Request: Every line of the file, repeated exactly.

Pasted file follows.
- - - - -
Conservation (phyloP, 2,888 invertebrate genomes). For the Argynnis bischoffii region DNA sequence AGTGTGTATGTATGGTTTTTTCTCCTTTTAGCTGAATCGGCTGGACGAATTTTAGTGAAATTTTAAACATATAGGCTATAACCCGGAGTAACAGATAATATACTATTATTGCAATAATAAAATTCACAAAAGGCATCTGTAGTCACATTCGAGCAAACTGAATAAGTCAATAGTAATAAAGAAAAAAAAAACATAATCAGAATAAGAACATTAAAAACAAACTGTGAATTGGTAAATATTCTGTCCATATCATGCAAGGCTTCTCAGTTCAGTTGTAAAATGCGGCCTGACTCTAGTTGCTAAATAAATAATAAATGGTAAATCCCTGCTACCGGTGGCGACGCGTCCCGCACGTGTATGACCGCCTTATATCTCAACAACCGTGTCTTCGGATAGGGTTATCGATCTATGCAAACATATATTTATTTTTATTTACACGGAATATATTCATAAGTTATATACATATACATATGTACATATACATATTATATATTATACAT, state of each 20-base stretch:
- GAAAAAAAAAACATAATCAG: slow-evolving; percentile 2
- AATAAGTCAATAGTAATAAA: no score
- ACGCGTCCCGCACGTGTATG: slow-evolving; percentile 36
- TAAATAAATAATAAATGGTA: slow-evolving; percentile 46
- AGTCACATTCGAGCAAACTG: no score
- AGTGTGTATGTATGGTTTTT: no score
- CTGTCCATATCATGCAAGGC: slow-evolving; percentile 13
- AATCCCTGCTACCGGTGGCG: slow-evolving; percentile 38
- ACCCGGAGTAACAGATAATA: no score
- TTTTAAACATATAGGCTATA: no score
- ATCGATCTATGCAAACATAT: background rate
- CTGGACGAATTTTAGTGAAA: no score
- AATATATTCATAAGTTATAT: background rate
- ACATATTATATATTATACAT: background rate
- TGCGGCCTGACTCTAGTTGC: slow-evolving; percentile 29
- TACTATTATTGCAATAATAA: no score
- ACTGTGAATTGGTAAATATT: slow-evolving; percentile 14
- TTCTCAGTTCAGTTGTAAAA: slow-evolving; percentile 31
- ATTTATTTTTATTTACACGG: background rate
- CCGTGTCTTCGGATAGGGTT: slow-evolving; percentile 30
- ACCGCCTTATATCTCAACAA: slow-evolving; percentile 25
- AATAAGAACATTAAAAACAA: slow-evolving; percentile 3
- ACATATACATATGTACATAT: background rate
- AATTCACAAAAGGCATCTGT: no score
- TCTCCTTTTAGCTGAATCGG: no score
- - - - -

Conservation (phyloP, 2,888 invertebrate genomes). For the Argynnis bischoffii region DNA sequence AGTGTGTATGTATGGTTTTTTCTCCTTTTAGCTGAATCGGCTGGACGAATTTTAGTGAAATTTTAAACATATAGGCTATAACCCGGAGTAACAGATAATATACTATTATTGCAATAATAAAATTCACAAAAGGCATCTGTAGTCACATTCGAGCAAACTGAATAAGTCAATAGTAATAAAGAAAAAAAAAACATAATCAGAATAAGAACATTAAAAACAAACTGTGAATTGGTAAATATTCTGTCCATATCATGCAAGGCTTCTCAGTTCAGTTGTAAAATGCGGCCTGACTCTAGTTGCTAAATAAATAATAAATGGTAAATCCCTGCTACCGGTGGCGACGCGTCCCGCACGTGTATGACCGCCTTATATCTCAACAACCGTGTCTTCGGATAGGGTTATCGATCTATGCAAACATATATTTATTTTTATTTACACGGAATATATTCATAAGTTATATACATATACATATGTACATATACATATTATATATTATACAT, state of each 20-base stretch:
- GAAAAAAAAAACATAATCAG: slow-evolving; percentile 2
- AATAAGTCAATAGTAATAAA: no score
- ACGCGTCCCGCACGTGTATG: slow-evolving; percentile 36
- TAAATAAATAATAAATGGTA: slow-evolving; percentile 46
- AGTCACATTCGAGCAAACTG: no score
- AGTGTGTATGTATGGTTTTT: no score
- CTGTCCATATCATGCAAGGC: slow-evolving; percentile 13
- AATCCCTGCTACCGGTGGCG: slow-evolving; percentile 38
- ACCCGGAGTAACAGATAATA: no score
- TTTTAAACATATAGGCTATA: no score
- ATCGATCTATGCAAACATAT: background rate
- CTGGACGAATTTTAGTGAAA: no score
- AATATATTCATAAGTTATAT: background rate
- ACATATTATATATTATACAT: background rate
- TGCGGCCTGACTCTAGTTGC: slow-evolving; percentile 29
- TACTATTATTGCAATAATAA: no score
- ACTGTGAATTGGTAAATATT: slow-evolving; percentile 14
- TTCTCAGTTCAGTTGTAAAA: slow-evolving; percentile 31
- ATTTATTTTTATTTACACGG: background rate
- CCGTGTCTTCGGATAGGGTT: slow-evolving; percentile 30
- ACCGCCTTATATCTCAACAA: slow-evolving; percentile 25
- AATAAGAACATTAAAAACAA: slow-evolving; percentile 3
- ACATATACATATGTACATAT: background rate
- AATTCACAAAAGGCATCTGT: no score
- TCTCCTTTTAGCTGAATCGG: no score